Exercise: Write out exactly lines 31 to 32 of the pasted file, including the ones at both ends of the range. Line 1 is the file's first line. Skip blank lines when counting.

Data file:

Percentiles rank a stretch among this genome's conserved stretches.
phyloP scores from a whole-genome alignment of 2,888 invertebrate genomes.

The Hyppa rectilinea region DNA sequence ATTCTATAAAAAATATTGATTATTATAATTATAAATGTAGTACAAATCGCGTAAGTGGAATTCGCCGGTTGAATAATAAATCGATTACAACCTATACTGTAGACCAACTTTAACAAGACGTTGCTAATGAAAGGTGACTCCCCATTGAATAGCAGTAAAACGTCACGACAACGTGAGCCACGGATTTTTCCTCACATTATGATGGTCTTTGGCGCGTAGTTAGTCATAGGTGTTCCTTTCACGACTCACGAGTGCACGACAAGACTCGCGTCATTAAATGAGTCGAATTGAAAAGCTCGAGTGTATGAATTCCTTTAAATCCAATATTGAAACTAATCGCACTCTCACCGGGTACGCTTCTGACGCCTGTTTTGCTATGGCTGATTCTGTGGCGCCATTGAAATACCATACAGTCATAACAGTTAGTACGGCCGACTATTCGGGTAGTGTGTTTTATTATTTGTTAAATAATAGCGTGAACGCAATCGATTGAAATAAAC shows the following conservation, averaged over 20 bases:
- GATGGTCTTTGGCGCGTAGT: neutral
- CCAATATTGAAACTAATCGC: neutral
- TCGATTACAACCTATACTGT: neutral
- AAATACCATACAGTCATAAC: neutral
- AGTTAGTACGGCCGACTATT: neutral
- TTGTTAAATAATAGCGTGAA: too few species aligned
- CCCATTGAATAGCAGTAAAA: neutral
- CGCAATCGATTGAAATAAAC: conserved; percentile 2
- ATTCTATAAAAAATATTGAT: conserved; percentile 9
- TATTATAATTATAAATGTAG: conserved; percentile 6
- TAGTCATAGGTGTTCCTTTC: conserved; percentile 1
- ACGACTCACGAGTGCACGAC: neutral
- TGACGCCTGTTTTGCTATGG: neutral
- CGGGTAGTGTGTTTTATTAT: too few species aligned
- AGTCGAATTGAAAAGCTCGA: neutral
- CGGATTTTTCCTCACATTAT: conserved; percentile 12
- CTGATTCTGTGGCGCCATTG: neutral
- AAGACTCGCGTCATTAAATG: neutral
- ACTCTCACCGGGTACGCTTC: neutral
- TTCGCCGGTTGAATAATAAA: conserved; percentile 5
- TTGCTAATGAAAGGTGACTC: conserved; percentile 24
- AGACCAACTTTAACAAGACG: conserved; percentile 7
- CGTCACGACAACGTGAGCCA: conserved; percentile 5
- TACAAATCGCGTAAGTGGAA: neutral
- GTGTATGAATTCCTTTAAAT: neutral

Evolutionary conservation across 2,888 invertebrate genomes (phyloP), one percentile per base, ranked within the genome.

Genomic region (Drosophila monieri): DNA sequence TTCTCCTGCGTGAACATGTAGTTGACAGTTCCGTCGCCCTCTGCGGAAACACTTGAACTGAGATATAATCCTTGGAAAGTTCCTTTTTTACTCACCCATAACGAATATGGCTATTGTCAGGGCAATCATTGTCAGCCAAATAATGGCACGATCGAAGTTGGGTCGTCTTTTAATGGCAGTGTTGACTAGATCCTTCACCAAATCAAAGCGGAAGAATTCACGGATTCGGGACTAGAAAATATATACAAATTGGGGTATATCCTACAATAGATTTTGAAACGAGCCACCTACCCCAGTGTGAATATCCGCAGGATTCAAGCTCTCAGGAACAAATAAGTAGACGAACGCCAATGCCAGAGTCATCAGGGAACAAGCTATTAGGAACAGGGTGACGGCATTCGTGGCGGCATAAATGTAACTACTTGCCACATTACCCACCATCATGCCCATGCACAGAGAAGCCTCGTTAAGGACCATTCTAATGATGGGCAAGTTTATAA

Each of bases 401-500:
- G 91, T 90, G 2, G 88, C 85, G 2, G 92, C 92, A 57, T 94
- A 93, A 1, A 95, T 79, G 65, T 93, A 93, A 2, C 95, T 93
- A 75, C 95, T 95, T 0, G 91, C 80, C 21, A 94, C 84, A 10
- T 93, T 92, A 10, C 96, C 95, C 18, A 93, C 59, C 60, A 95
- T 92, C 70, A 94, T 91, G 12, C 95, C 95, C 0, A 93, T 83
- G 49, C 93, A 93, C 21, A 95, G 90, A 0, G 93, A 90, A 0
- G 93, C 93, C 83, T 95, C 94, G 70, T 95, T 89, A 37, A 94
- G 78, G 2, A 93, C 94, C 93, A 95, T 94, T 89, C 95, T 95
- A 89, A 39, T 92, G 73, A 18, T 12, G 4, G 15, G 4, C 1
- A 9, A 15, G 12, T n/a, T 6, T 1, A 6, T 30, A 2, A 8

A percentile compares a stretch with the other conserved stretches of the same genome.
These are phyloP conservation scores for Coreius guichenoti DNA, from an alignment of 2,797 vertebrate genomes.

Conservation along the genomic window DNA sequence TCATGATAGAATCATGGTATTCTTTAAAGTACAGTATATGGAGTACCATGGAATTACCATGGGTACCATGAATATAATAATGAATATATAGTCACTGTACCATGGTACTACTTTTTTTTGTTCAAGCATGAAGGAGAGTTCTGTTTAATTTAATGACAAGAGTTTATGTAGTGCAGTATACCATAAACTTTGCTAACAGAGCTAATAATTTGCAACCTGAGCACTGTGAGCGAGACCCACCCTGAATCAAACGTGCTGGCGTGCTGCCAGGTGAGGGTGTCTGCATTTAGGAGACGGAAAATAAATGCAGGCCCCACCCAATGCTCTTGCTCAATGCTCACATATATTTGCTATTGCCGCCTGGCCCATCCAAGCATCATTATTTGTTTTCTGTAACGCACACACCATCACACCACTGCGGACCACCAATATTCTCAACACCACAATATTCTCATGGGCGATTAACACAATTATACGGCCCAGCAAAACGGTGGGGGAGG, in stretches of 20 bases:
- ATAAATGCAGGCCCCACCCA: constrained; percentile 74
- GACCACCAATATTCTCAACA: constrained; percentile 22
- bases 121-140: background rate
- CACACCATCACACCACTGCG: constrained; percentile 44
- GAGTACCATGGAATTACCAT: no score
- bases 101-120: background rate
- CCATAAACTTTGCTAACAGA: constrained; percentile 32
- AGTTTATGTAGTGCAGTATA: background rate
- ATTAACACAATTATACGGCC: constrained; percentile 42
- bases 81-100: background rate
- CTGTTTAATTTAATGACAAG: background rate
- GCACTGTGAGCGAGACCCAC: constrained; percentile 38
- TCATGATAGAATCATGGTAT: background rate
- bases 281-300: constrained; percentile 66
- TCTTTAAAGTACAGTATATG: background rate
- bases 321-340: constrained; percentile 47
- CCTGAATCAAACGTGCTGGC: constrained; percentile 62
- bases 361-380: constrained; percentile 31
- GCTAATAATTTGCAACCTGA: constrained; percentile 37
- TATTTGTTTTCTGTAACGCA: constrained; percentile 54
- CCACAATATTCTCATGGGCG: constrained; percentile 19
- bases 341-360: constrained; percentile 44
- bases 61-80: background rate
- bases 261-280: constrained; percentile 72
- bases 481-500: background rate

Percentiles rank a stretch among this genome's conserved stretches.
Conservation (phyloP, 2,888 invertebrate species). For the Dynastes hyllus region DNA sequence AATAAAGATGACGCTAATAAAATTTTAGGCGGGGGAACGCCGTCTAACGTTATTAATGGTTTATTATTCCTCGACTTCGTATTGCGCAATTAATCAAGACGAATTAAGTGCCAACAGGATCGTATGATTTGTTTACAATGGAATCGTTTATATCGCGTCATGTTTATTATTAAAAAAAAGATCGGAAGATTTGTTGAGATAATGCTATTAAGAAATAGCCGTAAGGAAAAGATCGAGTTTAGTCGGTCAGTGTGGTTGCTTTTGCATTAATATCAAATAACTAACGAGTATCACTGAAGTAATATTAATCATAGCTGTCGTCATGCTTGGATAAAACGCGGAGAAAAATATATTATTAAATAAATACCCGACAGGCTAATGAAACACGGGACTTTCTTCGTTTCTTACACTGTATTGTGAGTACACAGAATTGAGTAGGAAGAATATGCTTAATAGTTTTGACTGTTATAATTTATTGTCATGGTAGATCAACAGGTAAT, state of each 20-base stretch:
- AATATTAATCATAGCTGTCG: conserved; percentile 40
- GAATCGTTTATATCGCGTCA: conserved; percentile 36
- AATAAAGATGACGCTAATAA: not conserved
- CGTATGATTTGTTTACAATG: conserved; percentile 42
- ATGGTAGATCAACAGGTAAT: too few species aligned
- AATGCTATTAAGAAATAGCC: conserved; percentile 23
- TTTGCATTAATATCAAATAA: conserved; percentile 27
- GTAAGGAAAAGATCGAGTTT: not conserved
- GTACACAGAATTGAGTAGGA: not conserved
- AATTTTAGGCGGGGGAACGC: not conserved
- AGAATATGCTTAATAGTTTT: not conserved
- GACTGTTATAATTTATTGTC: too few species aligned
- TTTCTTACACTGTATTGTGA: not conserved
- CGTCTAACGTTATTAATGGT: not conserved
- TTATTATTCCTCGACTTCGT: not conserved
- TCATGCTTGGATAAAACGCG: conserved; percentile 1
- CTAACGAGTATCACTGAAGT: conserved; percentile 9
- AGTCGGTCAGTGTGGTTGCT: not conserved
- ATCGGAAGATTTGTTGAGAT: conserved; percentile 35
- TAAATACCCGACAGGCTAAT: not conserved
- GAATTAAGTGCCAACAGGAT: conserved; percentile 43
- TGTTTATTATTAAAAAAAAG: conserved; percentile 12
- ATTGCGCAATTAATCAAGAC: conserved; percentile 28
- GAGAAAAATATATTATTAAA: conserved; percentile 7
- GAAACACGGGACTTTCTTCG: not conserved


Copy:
Each of bases 401-500:
- G 91, T 90, G 2, G 88, C 85, G 2, G 92, C 92, A 57, T 94